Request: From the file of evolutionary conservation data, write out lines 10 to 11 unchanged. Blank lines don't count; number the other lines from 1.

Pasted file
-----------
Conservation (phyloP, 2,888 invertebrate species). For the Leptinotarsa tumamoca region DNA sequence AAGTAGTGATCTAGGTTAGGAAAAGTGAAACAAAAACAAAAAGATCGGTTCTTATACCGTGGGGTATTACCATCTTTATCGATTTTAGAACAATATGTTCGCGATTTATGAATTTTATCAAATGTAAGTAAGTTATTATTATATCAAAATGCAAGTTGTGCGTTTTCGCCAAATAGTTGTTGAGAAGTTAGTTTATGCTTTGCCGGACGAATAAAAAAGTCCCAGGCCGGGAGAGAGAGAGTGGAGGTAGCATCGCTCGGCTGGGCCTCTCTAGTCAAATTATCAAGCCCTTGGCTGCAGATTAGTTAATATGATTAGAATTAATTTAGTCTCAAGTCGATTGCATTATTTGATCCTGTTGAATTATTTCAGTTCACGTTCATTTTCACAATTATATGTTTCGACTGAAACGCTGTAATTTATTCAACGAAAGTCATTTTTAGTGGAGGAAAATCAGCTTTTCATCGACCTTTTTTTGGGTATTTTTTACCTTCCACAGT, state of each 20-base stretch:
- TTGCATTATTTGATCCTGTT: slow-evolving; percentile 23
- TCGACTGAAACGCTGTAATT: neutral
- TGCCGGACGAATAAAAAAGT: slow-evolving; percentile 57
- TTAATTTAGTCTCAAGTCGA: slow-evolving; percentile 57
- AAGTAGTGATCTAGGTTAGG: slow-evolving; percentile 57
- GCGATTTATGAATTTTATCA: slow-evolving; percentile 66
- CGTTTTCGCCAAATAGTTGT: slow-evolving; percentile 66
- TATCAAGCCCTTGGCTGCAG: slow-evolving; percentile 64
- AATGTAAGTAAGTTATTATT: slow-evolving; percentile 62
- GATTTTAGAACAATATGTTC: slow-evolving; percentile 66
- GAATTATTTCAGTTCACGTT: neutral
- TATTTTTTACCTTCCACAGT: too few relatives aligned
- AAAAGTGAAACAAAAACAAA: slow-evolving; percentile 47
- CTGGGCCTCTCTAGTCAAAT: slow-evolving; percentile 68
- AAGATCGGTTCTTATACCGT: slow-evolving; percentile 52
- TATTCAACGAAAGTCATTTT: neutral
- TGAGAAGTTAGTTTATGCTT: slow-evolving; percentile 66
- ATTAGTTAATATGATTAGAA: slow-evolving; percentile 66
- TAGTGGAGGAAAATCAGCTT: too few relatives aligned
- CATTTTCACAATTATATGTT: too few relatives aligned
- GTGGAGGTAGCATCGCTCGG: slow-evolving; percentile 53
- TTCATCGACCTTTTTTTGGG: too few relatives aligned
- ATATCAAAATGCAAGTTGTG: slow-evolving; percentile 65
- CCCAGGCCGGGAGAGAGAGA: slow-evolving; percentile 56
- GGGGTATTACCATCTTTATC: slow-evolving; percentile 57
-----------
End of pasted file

- AATGTAAGTAAGTTATTATT: slow-evolving; percentile 62
- GATTTTAGAACAATATGTTC: slow-evolving; percentile 66